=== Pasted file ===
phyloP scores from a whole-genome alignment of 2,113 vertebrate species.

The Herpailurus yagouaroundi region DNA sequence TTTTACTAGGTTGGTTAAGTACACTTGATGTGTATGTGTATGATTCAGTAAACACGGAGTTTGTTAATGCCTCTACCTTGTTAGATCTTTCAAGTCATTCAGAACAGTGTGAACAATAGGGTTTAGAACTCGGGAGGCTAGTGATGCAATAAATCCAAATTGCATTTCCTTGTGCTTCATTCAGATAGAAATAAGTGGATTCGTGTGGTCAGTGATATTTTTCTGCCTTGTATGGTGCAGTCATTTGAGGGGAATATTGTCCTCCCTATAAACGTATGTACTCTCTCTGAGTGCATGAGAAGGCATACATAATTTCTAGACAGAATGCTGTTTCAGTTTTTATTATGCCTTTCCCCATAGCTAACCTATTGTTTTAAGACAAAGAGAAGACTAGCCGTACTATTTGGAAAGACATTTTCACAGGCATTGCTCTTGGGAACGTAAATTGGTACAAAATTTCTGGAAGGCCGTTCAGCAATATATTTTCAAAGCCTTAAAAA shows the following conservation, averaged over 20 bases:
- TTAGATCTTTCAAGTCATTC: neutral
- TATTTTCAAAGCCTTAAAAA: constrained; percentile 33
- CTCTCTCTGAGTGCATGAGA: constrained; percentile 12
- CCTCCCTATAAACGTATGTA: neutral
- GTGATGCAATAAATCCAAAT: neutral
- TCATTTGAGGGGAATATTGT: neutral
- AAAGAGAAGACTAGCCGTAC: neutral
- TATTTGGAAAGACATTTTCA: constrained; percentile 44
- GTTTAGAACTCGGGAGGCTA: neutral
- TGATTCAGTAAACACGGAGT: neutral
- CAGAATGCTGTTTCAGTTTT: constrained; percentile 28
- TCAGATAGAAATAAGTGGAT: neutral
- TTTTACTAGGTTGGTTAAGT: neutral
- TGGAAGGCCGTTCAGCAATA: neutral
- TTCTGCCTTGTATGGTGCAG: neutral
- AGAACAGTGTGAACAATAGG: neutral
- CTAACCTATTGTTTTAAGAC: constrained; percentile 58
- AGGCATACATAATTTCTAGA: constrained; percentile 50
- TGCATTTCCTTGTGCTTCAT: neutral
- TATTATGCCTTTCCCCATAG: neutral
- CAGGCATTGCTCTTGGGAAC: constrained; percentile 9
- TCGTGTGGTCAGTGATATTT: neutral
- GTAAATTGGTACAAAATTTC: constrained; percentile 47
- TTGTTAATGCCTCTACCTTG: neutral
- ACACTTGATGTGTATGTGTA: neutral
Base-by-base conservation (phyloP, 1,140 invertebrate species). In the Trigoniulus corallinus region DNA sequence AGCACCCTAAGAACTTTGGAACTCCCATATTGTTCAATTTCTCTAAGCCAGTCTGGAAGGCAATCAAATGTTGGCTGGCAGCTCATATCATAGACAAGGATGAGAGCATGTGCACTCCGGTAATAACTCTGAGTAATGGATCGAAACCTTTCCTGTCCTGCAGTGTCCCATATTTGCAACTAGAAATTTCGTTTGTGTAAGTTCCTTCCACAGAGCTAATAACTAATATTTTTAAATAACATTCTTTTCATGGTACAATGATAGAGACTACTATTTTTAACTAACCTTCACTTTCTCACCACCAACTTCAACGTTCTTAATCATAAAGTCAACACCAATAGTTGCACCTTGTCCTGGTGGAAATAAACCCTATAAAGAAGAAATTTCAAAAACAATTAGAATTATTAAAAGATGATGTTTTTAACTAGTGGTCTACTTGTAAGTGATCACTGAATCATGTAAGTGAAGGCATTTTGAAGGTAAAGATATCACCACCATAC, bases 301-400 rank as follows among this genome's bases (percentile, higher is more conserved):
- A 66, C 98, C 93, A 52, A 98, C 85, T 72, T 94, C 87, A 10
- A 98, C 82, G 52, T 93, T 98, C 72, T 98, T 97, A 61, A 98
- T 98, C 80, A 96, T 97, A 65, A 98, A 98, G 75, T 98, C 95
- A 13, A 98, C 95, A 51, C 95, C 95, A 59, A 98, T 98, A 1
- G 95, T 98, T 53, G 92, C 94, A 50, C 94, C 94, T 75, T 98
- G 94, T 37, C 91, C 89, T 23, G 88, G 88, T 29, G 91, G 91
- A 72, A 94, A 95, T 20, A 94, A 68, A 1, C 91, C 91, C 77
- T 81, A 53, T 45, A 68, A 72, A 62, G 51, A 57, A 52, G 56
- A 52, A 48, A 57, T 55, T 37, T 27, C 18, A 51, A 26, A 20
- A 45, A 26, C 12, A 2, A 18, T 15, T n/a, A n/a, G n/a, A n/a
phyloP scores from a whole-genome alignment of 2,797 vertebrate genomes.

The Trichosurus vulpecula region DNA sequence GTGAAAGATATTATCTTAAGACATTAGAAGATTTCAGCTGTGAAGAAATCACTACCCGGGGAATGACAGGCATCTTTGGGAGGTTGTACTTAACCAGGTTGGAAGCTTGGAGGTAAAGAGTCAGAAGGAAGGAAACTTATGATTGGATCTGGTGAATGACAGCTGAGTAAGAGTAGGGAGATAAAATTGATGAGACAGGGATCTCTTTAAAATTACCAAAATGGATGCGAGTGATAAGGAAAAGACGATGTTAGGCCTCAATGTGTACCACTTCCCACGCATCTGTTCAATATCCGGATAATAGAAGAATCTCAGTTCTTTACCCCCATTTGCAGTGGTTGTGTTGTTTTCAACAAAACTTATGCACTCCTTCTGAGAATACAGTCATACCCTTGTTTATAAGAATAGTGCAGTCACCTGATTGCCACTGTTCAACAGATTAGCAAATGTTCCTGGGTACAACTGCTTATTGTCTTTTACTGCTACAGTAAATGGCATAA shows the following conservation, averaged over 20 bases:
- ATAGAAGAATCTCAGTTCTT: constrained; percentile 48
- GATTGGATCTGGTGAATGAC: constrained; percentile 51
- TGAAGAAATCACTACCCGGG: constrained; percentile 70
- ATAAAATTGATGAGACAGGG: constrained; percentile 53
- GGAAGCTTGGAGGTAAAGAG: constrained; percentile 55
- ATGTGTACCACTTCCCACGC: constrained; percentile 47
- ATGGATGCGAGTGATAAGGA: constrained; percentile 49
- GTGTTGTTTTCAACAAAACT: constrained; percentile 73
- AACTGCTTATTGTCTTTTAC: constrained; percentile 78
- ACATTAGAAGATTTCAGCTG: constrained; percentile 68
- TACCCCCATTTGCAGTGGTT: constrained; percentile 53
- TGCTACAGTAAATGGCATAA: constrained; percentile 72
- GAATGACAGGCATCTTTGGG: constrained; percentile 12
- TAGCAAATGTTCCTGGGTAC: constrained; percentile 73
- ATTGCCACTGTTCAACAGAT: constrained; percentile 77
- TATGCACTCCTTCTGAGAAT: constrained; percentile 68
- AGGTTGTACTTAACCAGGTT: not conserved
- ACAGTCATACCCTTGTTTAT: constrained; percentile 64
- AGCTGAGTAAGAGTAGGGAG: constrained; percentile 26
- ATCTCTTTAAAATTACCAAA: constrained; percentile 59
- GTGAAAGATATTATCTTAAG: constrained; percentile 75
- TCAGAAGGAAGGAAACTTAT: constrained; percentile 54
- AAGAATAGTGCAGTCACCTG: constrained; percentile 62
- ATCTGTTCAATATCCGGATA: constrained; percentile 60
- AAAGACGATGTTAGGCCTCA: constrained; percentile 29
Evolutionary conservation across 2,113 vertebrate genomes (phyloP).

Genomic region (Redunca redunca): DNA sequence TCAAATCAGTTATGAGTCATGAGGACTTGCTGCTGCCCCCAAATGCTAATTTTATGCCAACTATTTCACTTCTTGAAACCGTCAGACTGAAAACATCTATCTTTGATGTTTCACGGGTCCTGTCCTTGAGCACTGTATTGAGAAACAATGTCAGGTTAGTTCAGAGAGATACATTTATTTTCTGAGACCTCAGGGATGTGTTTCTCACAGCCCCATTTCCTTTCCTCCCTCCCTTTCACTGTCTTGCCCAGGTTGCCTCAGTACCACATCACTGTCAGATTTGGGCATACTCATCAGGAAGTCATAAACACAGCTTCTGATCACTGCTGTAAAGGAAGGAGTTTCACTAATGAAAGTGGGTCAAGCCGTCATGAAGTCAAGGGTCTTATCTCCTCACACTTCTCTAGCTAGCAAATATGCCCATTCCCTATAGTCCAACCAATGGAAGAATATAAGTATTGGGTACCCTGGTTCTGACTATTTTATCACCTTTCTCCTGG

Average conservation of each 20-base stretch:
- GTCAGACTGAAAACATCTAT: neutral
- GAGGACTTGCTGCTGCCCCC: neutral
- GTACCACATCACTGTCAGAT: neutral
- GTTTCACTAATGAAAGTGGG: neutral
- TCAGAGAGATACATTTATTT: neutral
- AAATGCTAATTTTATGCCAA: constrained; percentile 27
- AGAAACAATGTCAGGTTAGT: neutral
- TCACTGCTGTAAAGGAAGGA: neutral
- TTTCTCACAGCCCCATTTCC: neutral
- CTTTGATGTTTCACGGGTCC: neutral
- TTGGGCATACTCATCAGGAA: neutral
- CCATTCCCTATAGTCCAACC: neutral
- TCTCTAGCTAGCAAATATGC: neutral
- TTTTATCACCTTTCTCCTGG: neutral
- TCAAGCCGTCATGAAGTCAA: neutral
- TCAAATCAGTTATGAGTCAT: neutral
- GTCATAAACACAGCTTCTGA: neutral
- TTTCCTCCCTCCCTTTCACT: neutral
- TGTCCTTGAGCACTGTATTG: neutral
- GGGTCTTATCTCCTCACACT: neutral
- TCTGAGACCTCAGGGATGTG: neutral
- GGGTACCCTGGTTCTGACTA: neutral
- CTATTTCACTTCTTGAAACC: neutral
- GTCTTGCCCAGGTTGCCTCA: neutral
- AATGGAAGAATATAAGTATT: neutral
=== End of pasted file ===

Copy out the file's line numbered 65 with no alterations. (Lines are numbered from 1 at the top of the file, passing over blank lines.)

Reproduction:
- AAAGACGATGTTAGGCCTCA: constrained; percentile 29